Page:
The Adventure Continues… California Missions, Week 7
Huell winds up his tour of the 21 missions this week by visiting San Francisco de Asis, San Rafael Arcangel, and San Francisco Solano — all in the San Francisco Bay area. You may recall the Mission San Francisco de Asis from an episode I featured in October 2018; during that visit Huell learned that this mission contains one of the only two cemeteries left within the city of San Francisco. Mission San Francisco de Asis, founded in 1776, is also important in that it’s the only one of the 21 California missions still intact in its original construction. That may have partly to do with the fact it was carefully constructed with a bedrock foundation and the most narrow chapel of all the missions — but it’s quite impressive to consider this building survived the 1906 San Francisco earthquake and fire while other structures around it were destroyed.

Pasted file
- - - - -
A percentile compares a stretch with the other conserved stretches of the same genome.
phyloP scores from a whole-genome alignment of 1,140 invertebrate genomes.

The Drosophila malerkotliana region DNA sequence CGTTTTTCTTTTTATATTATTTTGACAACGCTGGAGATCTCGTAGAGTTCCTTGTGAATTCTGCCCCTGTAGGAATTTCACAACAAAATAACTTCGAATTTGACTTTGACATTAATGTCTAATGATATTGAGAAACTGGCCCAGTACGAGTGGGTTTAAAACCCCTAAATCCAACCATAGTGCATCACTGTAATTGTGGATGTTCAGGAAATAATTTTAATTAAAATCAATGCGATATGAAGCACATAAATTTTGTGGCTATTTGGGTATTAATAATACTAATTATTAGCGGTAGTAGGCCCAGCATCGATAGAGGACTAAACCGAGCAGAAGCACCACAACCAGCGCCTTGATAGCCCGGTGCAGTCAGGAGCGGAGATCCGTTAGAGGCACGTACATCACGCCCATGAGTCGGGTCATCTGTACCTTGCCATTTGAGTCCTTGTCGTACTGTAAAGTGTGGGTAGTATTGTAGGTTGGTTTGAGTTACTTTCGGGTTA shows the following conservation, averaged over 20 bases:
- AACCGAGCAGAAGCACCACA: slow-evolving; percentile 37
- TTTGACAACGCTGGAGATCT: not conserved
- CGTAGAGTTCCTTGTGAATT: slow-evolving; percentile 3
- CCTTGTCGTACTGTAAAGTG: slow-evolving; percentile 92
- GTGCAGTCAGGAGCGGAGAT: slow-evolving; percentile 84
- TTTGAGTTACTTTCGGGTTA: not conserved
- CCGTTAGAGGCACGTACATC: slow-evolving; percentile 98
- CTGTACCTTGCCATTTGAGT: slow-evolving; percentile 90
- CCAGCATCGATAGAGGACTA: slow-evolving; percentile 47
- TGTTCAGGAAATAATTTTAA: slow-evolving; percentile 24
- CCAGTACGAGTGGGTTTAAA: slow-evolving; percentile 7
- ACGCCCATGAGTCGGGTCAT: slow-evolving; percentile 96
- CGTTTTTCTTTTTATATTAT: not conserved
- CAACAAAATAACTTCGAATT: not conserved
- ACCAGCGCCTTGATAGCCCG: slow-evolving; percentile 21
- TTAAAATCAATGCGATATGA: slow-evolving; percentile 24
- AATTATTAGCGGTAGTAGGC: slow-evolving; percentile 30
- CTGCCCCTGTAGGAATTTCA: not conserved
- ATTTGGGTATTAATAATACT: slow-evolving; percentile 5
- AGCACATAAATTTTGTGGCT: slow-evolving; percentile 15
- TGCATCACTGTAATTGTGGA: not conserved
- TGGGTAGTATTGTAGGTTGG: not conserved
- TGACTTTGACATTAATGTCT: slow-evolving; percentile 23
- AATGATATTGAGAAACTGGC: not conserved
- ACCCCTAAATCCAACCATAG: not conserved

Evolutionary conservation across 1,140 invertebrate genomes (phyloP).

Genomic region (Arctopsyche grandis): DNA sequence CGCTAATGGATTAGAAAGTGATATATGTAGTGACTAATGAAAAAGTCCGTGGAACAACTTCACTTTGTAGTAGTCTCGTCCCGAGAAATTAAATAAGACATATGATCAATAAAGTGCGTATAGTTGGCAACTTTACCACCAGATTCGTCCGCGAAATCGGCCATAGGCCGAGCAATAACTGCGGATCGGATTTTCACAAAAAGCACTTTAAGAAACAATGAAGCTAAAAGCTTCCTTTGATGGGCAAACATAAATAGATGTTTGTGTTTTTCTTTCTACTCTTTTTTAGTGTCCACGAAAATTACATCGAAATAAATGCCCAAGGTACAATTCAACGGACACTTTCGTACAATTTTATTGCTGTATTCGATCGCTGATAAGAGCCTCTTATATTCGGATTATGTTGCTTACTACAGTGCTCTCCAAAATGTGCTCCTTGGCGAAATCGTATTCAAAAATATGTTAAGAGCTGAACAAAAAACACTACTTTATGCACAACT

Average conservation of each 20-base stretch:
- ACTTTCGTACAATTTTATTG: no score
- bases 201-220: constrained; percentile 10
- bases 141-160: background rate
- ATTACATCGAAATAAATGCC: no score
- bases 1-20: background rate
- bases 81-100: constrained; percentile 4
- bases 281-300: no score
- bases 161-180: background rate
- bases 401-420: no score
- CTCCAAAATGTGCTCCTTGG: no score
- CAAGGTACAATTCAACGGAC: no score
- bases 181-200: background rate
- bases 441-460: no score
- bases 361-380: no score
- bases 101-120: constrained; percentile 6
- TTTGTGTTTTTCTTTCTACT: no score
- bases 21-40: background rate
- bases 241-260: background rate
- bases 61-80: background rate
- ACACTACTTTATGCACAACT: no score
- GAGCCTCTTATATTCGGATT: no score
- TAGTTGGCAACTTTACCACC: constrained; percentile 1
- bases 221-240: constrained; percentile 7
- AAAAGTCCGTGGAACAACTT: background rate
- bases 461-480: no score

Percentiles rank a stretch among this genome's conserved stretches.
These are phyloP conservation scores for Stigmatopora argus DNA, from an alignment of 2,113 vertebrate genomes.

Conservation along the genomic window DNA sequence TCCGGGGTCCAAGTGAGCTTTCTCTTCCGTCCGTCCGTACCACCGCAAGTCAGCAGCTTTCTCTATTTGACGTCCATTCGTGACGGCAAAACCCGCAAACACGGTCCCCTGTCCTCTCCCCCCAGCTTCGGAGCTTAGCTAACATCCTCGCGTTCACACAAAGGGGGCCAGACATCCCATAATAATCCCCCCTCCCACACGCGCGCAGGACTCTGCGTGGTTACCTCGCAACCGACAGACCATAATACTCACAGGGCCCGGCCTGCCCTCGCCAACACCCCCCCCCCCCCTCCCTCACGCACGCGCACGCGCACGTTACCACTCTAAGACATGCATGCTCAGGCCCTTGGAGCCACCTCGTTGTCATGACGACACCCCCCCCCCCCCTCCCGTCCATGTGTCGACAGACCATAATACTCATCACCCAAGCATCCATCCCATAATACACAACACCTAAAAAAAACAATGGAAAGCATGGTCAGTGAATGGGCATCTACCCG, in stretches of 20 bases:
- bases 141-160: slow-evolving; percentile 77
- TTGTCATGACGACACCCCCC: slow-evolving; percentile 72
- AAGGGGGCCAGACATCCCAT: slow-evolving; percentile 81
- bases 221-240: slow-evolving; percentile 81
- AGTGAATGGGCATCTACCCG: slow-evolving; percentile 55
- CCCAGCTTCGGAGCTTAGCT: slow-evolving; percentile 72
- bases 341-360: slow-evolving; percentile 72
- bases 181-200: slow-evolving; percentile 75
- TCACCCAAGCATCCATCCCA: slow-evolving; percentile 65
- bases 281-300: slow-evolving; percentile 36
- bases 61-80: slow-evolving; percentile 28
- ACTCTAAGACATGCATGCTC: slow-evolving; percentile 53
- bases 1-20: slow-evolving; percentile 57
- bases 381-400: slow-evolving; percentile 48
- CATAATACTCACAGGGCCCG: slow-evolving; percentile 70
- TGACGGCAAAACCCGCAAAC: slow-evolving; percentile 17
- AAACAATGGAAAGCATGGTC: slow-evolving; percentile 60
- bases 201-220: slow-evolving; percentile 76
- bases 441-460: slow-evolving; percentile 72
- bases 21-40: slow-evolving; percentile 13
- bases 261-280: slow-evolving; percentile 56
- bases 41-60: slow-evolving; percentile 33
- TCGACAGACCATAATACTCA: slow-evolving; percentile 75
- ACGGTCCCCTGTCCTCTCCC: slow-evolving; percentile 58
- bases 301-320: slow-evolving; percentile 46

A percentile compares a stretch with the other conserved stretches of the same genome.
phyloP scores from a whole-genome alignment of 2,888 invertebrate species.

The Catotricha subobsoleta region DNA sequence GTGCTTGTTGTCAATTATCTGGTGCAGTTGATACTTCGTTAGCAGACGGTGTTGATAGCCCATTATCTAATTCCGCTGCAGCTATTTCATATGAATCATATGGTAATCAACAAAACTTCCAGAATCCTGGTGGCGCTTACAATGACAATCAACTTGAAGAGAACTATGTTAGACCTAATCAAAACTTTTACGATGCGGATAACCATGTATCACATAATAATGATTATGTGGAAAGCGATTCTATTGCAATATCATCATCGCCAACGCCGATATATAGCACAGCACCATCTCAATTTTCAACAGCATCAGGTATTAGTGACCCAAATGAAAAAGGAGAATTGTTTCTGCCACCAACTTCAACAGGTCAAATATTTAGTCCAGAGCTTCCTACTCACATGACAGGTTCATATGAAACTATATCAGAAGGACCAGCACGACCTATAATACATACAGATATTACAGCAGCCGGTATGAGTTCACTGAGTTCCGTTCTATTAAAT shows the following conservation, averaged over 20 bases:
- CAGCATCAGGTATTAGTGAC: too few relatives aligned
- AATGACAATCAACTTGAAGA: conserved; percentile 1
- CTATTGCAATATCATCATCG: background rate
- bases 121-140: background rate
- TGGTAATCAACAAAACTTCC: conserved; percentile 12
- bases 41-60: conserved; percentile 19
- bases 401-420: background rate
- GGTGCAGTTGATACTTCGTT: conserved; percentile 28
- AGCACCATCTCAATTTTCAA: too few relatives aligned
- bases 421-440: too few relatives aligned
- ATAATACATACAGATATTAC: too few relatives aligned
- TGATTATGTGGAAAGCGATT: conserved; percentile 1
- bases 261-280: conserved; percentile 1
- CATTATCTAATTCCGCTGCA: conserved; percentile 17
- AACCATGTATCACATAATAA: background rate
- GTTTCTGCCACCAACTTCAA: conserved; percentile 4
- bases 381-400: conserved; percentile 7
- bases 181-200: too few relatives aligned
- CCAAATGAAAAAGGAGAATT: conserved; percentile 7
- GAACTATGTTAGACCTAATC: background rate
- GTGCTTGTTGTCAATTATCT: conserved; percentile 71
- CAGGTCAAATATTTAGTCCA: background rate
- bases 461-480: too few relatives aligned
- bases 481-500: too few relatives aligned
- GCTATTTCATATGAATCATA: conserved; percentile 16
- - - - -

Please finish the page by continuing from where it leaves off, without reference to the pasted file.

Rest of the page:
Mission San Rafael Arcangel and Mission San Francisco Solano were less fortunate in their survival stories; both have been reconstructed to represent their earlier glory days. Solano is now part of Sonoma State Historic Park. The buildings at Mission San Rafael were used in 1846 as the headquarters of John C. Fremon, who led the Bear Flag Revolt. The Mission Chapel was finally rebuilt in 1949.
Even though Huell has finished his south-to-north journey of the Mission Trail, there are still a few more surprises in store in the coming weeks. Next Wednesday, join me in learning about the “forgotten 22nd mission.”
(Click on the linked image below to see the video.)
Categories: architecture, California's-Gold, history, people, regional, travel, video
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